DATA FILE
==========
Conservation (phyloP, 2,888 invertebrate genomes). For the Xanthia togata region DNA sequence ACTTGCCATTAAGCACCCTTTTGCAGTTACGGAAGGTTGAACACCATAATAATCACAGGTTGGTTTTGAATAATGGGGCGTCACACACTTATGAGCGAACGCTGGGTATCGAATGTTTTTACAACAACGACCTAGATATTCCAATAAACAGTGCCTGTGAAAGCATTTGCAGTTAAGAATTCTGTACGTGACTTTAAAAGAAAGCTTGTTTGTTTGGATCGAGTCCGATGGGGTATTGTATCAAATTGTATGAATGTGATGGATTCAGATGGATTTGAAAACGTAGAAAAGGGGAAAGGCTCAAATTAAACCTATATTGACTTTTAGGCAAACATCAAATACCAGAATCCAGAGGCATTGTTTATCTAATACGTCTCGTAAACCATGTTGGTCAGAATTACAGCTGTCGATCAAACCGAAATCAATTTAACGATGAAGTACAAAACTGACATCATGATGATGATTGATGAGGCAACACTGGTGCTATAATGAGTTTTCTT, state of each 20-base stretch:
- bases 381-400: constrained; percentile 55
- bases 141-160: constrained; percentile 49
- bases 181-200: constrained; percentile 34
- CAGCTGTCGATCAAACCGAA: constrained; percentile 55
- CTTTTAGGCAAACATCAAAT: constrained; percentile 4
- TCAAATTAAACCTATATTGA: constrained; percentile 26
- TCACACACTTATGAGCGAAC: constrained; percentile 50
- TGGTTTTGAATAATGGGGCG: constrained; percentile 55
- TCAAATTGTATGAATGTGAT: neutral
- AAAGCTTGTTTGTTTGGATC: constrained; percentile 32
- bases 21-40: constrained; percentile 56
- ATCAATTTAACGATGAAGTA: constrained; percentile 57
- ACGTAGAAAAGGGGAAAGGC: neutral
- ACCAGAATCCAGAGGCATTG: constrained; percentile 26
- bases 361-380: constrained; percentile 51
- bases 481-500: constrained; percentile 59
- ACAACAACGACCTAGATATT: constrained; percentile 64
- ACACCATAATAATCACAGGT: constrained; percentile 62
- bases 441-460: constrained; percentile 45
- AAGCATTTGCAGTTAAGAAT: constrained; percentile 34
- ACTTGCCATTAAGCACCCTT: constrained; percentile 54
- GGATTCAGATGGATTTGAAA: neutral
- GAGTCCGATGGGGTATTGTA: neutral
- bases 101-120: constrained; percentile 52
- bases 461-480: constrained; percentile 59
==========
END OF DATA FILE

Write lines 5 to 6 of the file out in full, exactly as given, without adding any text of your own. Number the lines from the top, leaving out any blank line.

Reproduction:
- CAGCTGTCGATCAAACCGAA: constrained; percentile 55
- CTTTTAGGCAAACATCAAAT: constrained; percentile 4